Staphylococcus aureus

Staphylococcus aureus. Bar: 1 µm Staphylococcus aureus. Bar: 0.5 µm

Staphylococcus aureus belongs to foodborne pathogens. The Bad Bug Book provides information on foodborne pathogenic microorganisms and natural toxins. Staphylococcus aureus bacteria have been described as small, sphere-shaped organisms (shown above) that travel in pairs, long chains, or bunches like grapes. They get into the air when someone breathes, talks, sneezes, or coughs. These bacteria are found on the skin, in the nose, throat, pimples, boils, carbuncles and acne. They may contaminate the following foods: egg salad, potato salad, chicken salad, macaroni salad, custards, ham, salami, cheese, cooked poultry and dressing, beans, creme desserts, milk products.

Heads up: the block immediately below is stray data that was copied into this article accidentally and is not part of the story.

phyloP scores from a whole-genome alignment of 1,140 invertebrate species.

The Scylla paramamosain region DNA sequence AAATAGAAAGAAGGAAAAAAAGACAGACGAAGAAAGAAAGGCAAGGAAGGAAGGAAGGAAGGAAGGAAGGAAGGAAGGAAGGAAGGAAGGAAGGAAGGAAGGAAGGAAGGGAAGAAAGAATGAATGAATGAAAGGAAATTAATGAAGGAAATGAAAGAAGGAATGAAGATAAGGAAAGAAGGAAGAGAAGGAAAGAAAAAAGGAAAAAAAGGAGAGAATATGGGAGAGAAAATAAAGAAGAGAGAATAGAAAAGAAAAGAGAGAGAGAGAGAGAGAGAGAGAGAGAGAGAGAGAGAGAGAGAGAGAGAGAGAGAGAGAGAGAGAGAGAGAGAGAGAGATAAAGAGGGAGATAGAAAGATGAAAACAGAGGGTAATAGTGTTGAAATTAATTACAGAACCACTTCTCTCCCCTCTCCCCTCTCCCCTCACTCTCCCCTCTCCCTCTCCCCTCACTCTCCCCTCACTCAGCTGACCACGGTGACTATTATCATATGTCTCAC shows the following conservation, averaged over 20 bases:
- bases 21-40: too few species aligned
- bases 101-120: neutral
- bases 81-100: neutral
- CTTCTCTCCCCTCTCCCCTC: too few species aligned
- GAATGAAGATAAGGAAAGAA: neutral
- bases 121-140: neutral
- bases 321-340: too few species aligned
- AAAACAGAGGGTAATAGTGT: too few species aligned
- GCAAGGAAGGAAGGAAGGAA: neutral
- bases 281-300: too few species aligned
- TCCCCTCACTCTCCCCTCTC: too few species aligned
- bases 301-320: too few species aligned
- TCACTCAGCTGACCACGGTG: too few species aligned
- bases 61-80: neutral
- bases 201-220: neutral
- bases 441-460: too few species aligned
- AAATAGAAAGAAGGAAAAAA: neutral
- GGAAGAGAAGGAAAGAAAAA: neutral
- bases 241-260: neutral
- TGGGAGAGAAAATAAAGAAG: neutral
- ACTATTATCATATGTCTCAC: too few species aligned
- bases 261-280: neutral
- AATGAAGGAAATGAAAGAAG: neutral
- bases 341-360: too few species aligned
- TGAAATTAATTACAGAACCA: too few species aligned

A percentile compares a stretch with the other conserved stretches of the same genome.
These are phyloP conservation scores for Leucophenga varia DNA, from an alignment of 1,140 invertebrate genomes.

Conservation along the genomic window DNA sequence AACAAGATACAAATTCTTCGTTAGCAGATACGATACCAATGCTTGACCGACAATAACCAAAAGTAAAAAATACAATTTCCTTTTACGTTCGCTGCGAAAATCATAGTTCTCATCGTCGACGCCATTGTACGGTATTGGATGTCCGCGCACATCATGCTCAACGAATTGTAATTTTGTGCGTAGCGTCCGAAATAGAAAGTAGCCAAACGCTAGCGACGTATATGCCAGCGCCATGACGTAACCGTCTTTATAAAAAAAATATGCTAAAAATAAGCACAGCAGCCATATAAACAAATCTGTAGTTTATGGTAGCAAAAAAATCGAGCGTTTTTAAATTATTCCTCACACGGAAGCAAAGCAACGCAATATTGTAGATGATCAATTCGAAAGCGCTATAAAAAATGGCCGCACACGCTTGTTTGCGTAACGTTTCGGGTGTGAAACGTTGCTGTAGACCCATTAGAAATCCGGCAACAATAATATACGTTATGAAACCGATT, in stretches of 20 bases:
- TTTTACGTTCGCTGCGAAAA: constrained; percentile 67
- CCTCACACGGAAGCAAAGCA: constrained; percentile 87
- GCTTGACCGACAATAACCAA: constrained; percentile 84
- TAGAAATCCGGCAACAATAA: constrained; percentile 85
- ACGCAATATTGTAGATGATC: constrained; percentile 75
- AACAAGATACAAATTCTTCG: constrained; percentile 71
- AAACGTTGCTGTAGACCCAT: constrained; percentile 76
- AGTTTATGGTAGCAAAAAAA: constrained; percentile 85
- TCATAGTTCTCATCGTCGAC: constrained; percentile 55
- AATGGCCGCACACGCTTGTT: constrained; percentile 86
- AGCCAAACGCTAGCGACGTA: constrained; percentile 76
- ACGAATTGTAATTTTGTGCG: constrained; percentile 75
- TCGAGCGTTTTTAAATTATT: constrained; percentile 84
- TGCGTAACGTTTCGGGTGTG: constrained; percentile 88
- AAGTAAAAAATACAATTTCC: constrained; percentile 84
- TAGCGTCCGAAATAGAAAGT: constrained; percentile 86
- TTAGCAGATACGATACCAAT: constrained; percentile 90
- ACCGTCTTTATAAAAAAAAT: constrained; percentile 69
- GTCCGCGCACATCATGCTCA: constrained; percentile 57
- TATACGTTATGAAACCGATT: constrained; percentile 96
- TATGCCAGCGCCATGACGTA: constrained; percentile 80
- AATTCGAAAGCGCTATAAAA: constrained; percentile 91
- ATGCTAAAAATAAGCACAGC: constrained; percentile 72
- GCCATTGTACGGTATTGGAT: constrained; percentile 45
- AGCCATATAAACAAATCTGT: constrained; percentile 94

Food poisoning symptoms include vomiting, diarrhea, prostration, abdominal cramps, retching, weakness. Onset is usually sudden, usually within 2 to 8 hours and may last 1 to 2 days. The illness is caused by a toxin which is produced by the bacteria growing in the food. Food poisoning may be prevented. To ensure that S. aureus bacteria do not produce their toxin in the foods, it is important to keep the foods above 60C or below 5C. Once the toxin is formed, it is not easily destroyed by heat. In this case, reheating mishandled food will not make it safe.

A bacterial culture of Staphylococcus aureus was provided for scanning electron microscopy by Dr. Parviz Sabour.

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Updated: May 18, 2007
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